00:27 GMT25 November 2020
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    French politicians told Sputnik that while the National Guard announced by President Francois Hollande to combat the terrorist threat is a step in the right direction, more measures need to be taken to ensure greater security.

    France has suffered a spate of jihadi terrorist attacks over the past year, and French opposition politicians have criticized the government for failing to do more to protect citizens.

    In the latest attack on July 26, two attackers who had pledged allegiance to the Daesh terrorist group murdered an elderly Catholic priest in Rouen. 

    The two attackers, Adel Kermiche and Abdel Malik Petitjean, both 19-year’s-old, were known to French security services and were on France's S (state security) anti-terror list. Of the 20,000 names on the list, 10,500 are suspected jihadists.

    On July 14 in Nice, Bastille Day, Tunisian-born Mohamed Lahouaiej-Bouhlel drove a cargo truck into crowds at the seafront, killing 84 people. 

    Following that attack, Interior Minister Bernard Cazeneuve responded to criticism of the government's security measures, and promised an inquiry into the security arrangements in Nice during the Bastille Day celebration.

    On Thursday, French President Francois Hollande announced the formation of a French National Guard from existing reserve forces to better protect citizens facing terror attacks. Hollande, together with Cazeneuve, called on "all willing French patriots" to sign up as reservists.

    French police officers patrol on the famed Promenade des Anglais in Nice, southern France, three days after a truck mowed through revelers, Sunday, July 17, 2016.
    © AP Photo / Luca Bruno
    French police officers patrol on the famed Promenade des Anglais in Nice, southern France, three days after a truck mowed through revelers, Sunday, July 17, 2016.
    France, which has 120,000 police and military deployed around the country, currently has 12,000 reservists. They consist of 9,000 military police officers and a further 3,000 regular police officers. 

    On Wednesday Cazeneuve said that the appeal has been met with enthusiasm by French citizens, and that 2,500 people had expressed their interest in the previous ten days.

    The idea of a National Guard was proposed in January by France's Socialist Party, whose leader Jean-Christophe Cambadelis called on the "public spirit and patriotism" of French people to support the security services and "revive a tradition that dates back to the 1870 French Revolution."

    Elsa Di Meo, the Socialist Party's National Secretary for Promotion and Republican Values, told Sputnik that she sees the project as an opportunity for young people to build solidarity with one another.

    "For me, this is a chance for young people to come together, first to remember the values of the Republic," she said.

    "There is are no easy answers to this new form of terrorism, because we are seeing unexpected attacks by lone wolf attackers, like the one in the church on Tuesday."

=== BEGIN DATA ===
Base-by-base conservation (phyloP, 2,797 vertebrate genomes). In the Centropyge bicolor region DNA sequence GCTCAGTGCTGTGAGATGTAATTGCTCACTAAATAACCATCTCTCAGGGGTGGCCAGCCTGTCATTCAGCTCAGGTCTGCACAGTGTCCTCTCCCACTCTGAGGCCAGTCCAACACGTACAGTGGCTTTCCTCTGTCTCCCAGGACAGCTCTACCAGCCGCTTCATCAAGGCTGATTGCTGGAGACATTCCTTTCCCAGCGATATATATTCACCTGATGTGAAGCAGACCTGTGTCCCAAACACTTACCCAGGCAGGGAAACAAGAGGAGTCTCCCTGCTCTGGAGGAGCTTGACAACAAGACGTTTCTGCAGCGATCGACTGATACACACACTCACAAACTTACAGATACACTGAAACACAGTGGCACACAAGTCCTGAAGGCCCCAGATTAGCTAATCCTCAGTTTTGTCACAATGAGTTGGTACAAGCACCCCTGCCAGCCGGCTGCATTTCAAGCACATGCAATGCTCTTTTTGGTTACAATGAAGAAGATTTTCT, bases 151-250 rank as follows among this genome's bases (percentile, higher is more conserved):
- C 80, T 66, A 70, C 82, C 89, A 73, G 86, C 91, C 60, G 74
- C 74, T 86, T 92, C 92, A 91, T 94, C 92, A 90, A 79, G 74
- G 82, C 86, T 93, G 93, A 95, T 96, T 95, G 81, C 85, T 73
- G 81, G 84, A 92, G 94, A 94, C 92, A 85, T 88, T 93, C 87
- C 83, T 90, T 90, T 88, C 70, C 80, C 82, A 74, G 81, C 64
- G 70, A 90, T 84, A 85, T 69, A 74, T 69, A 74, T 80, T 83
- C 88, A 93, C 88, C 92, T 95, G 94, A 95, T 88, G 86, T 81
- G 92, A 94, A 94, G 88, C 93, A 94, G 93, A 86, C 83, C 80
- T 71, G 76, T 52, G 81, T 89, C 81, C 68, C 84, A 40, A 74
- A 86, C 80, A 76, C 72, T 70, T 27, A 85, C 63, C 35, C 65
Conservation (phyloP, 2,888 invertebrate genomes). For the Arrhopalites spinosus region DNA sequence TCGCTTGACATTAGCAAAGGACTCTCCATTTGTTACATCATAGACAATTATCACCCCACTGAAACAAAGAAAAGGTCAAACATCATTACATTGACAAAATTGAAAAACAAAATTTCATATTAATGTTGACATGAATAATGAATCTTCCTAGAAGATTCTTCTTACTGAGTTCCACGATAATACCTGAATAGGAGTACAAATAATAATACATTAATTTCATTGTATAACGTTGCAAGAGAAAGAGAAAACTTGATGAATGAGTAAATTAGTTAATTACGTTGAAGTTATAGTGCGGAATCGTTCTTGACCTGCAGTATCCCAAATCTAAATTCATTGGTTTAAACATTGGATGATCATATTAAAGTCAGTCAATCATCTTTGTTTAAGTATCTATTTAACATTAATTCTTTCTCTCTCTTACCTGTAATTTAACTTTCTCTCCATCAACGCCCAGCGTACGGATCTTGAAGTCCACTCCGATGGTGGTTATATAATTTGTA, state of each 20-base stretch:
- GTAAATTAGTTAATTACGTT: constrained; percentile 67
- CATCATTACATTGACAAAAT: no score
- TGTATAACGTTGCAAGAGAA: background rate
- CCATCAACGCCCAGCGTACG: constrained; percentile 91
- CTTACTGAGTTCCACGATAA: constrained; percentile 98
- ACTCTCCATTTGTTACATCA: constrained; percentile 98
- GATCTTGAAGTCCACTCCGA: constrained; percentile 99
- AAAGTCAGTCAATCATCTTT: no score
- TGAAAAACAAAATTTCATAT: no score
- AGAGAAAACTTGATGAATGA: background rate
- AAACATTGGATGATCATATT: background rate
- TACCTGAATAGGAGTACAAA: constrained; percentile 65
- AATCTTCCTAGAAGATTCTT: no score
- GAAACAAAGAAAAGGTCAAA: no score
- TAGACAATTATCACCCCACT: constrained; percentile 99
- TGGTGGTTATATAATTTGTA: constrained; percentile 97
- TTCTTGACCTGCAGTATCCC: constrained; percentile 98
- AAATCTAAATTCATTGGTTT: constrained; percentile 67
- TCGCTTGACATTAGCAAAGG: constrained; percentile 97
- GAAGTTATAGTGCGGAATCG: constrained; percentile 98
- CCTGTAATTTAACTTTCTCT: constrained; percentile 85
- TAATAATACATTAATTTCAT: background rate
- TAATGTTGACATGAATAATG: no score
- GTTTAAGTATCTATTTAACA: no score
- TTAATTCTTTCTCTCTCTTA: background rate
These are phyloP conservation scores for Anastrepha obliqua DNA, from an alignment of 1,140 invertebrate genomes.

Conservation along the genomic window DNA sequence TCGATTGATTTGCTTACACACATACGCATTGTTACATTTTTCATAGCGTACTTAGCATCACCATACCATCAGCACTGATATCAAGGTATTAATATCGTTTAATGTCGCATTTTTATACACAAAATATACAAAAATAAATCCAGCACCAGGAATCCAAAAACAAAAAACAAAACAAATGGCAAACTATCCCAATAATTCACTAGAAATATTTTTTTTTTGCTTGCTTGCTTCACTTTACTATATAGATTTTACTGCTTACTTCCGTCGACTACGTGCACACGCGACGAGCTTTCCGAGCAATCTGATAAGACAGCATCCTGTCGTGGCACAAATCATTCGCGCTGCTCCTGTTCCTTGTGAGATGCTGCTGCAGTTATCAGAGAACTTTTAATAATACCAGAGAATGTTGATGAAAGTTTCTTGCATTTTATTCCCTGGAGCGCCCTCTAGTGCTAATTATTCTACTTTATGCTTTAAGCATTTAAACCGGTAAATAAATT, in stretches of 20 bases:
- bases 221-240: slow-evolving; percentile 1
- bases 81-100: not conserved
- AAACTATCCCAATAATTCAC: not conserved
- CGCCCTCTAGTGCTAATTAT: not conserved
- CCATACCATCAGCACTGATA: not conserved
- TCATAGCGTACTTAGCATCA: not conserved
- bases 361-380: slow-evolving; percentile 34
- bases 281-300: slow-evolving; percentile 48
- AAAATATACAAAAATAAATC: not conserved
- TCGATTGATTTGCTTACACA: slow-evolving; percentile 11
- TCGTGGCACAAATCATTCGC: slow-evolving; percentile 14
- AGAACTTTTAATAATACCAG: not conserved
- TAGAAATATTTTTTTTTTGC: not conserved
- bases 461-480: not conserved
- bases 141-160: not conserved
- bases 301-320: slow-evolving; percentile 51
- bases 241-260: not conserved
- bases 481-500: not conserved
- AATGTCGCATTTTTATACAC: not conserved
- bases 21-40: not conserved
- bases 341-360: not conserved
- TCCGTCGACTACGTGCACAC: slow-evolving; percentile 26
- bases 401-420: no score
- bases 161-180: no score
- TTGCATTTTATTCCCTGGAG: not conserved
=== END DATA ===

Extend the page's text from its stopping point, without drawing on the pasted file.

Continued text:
Republican Party Senator Francois Grosdidier, member of the Senate Information Commission on the organization, establishment and funding of Islam in France, said that the government needs to take more measures besides a National Guard. 

    "Our judicial system strongly protects individual rights, we have seen this for example in the case of the release of this latest terrorist after the case was heard in the appeal court. He was considered dangerous, he had tried to travel to Syria twice and never should have been freed, even under surveillance," Grosdidier said.

    "We have intelligence weaknesses, too, we have been talking about it for the past year and a half. We need to establish an effective regional intelligence service, prison intelligence and have a single center that has all the information and resources at its disposal."

    "We need to better observe the internet, we know that everything is planned using the internet, even if this is a lone wolf," Grosdidier said.

    Robert Menard, a former journalist who was elected mayor of Béziers in 2013 with the support of France's Front National party, also had his own suggestions for combating the terrorist threat, which he blames on France's political decisions in recent years.

    "We need to take a whole range of measures. Firstly, over many years we have been fighting a war with the President of Syria, but not with Daesh, and that was a big mistake. Secondly, hundreds of French are now fighting alongside Islamists in Syria, and we have to stop them coming to France," Menard said.

    "Those who have dual citizenship should be stripped of French citizenship, and tell the rest: 'You are traitors, you are enemies of France so you should stay there.' Thirdly, we have to take two measures: first, don't take more refugees apart from real political refugees, and secondly stop immigration. Terrorism today is the ugly child of French immigration policy," Menard said.


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